> > In ruby, is there a way to get a handle of an object
> reference? In
> > perl, this is the \ operator:
> > 
> > $x = 1; # \$x is a handle to change $x
> > $a = [1,2,3]; # \$a-> [1] is a handle to change an element
> in $a
> > 
> > As far as I can tell, the closest that Ruby has to this is
> a
> > symbol. But, this only works for object references that
> have an
> > associated variable name. For example, there is no symbol
> > associated with an element of an array (or hash).
> 
> What are you trying to do? There is no equivalent to what you
> want
> in Ruby, but in most cases, it's not necessary. A little bit
> of
> rethinking, on the other hand, is necessary.

I've have various ways I can do what I need.  I just wanted to
see if I could do it the perl way.

> There is no way to do the following:
> 
>   a = [1, 2, 3]
>   x = a[1]
>   x = 4         # a == [1, 4, 3]
> 
> Variables in Ruby are simply labels for object references.
> They are
> not objects themselves. In Ruby, variables are transient
> names --
> they are effectively "weightless" and take up no space
> (effectively).

Ruby variables must at least take up the space of a pointer (32
or 64 bits) and I would also imagine an entry in a symbol
table.  But, that space probably isn't tracked by
ObjectSpace/GC.  Not tracking that space like an object is
probably the reason why you can't have a general reference to
an object reference like perl has.

> In Perl and C-like languages, variables
> themselves
> take up space on the call stack and may refer to other places
> on the
> heap.

You are probably right about perl (treat variables like
objects), but C is more like ruby in this respect.  In C most
variables are on the stack and thus transient.  You can make a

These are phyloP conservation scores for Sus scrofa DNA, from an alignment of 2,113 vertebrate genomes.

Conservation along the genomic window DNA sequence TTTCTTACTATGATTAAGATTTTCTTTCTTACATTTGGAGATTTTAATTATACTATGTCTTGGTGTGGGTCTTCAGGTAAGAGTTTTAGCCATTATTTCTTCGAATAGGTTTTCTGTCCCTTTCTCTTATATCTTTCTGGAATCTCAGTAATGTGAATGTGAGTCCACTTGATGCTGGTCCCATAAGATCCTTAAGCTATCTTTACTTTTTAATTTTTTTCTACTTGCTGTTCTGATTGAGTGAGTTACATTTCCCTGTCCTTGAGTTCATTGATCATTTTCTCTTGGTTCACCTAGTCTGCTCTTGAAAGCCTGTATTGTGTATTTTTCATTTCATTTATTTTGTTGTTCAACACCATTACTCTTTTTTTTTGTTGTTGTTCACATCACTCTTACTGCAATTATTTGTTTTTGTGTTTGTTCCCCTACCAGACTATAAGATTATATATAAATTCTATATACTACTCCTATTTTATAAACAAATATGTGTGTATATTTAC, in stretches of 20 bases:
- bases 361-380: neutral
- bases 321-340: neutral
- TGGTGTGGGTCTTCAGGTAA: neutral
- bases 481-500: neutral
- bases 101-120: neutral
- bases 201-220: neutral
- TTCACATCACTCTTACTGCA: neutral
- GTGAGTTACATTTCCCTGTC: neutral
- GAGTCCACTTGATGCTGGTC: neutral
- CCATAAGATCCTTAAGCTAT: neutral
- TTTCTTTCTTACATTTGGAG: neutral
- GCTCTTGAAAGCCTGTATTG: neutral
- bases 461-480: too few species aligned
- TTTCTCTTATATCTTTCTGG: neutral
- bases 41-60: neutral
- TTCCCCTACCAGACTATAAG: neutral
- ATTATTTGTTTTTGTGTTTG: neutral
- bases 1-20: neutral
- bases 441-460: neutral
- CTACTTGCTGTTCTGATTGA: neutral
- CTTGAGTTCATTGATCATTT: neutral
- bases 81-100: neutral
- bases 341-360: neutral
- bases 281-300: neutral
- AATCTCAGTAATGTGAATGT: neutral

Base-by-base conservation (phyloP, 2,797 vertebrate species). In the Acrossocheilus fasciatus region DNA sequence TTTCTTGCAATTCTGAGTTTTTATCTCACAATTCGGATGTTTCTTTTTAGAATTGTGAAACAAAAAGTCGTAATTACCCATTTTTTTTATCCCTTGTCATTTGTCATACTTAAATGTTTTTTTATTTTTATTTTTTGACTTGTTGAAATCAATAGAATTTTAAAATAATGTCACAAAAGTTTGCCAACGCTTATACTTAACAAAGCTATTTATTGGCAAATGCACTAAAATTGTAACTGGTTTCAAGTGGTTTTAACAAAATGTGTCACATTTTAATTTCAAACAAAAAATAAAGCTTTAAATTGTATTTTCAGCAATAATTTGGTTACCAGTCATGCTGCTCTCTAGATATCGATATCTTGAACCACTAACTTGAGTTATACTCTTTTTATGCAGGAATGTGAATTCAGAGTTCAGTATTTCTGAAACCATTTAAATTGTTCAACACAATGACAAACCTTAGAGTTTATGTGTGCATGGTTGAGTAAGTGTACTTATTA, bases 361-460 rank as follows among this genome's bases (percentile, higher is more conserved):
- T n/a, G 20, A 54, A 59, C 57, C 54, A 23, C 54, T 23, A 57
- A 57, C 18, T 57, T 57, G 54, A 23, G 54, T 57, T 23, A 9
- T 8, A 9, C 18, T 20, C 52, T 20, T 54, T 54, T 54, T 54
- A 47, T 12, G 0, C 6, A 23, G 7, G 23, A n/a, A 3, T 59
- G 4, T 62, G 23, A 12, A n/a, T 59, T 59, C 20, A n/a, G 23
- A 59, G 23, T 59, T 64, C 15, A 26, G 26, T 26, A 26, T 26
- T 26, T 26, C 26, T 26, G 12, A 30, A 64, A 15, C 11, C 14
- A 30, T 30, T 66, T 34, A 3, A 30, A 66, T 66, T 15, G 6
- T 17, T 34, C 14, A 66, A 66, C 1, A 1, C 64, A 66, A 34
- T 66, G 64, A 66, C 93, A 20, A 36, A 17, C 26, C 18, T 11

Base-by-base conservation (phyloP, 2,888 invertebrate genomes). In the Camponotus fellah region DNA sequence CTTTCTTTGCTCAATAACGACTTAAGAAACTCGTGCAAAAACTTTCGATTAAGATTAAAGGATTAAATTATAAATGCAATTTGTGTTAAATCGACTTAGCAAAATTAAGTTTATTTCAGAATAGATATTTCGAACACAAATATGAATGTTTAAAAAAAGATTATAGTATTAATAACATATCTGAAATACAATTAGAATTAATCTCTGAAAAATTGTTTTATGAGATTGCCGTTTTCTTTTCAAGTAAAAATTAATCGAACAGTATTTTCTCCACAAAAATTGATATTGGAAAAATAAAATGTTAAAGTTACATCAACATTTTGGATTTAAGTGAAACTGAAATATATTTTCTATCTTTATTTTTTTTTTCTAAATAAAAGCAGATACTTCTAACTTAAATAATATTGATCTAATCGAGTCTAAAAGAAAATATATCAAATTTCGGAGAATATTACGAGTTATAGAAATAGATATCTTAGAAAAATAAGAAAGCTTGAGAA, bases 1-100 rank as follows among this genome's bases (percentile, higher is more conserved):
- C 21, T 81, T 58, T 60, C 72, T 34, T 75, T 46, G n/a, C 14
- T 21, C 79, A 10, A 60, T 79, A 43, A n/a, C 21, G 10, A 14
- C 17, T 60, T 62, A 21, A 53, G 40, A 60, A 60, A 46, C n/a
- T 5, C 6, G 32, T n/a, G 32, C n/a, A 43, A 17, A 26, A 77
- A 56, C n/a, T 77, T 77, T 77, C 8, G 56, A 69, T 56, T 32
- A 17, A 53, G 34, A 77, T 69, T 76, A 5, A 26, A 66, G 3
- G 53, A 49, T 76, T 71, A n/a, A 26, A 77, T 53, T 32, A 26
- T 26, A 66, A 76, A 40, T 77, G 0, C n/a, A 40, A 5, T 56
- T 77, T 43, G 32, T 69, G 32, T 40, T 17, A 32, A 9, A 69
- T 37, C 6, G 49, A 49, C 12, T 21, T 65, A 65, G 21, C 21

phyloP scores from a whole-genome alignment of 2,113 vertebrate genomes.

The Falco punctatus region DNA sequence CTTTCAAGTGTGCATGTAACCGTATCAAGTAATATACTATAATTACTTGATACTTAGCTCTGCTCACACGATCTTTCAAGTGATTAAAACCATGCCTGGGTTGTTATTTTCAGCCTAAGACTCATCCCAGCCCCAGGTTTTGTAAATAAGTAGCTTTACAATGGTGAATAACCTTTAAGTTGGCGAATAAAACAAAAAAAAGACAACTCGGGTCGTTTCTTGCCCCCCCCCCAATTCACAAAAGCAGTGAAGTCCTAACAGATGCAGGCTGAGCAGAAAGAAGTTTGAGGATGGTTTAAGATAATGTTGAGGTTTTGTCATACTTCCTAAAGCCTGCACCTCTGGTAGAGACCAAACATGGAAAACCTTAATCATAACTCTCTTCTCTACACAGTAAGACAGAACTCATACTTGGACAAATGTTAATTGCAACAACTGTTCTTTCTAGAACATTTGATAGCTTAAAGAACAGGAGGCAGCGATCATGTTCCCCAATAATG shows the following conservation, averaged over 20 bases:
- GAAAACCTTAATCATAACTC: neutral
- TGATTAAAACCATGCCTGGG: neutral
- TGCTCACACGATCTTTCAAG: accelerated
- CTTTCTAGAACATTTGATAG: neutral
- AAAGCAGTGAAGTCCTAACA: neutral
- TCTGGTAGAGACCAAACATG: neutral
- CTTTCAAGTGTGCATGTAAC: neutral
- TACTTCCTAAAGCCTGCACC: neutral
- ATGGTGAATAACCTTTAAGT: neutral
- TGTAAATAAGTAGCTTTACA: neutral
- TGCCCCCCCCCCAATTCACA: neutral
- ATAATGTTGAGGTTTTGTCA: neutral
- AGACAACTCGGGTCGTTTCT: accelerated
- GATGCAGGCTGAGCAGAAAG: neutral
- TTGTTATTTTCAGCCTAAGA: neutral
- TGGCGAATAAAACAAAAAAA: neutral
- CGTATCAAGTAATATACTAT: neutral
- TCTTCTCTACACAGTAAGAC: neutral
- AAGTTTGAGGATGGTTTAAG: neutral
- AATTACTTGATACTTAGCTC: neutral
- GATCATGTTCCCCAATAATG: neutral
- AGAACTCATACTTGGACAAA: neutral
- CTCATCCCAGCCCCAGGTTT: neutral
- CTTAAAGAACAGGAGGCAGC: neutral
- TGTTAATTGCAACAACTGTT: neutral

reference to one of those variables (i.e. a pointer to
somewhere in the stack), but that space will become invalid
once the variable goes out of scope.

Instead of having a general one-size fits-all reference to an
object reference, you could make a new class for each type of
object reference within each class.  Of course you'd want a
common store/retrieve interface to all of these.  For example:

class Array

  def ref(*index)
    Ref.new(self,*index)
  end

  class Ref
    def initialize(a,*i)
      @a = a
      @i = i
    end
    def value
      @a[*@i]
    end
    def value=(v)
      @a[*@i]=v
    end
  end

end


Example:

a = [1,2,3]
x = a.ref(1)
x.value              -> 2
x.value = 4
a                    -> [1,4,3]
y = a.ref(0..1)      # reference to a slice!
y.value              -> [1,4]
y.value = [6,5,4]
a                    -> [6,5,4,3]

I think you could do this with just about anything.  Here is
the info you need for changing various object references:

* array element/slice: array, index (and length .. or range)
* string element/slice: string, index (and length .. or range)
* hash value: hash, key
* hash key: hash, key (changes)
* local variable: binding, symbol
* instance variable: object, symbol
etc.

This goes beyond what perl references do!  perl can't do
references to array slices and references to hash keys!

It looks like I answered my own question...

Now, I think putting this type of thing in the libraries could
be quite useful.  At a minimum, it would allow you to easily do
the pass-by-reference thing that I've seen several questions
on.



		
Discover Yahoo! 
Find restaurants, movies, travel and more fun for the weekend. Check it out! 
http://discover.yahoo.com/weekend.html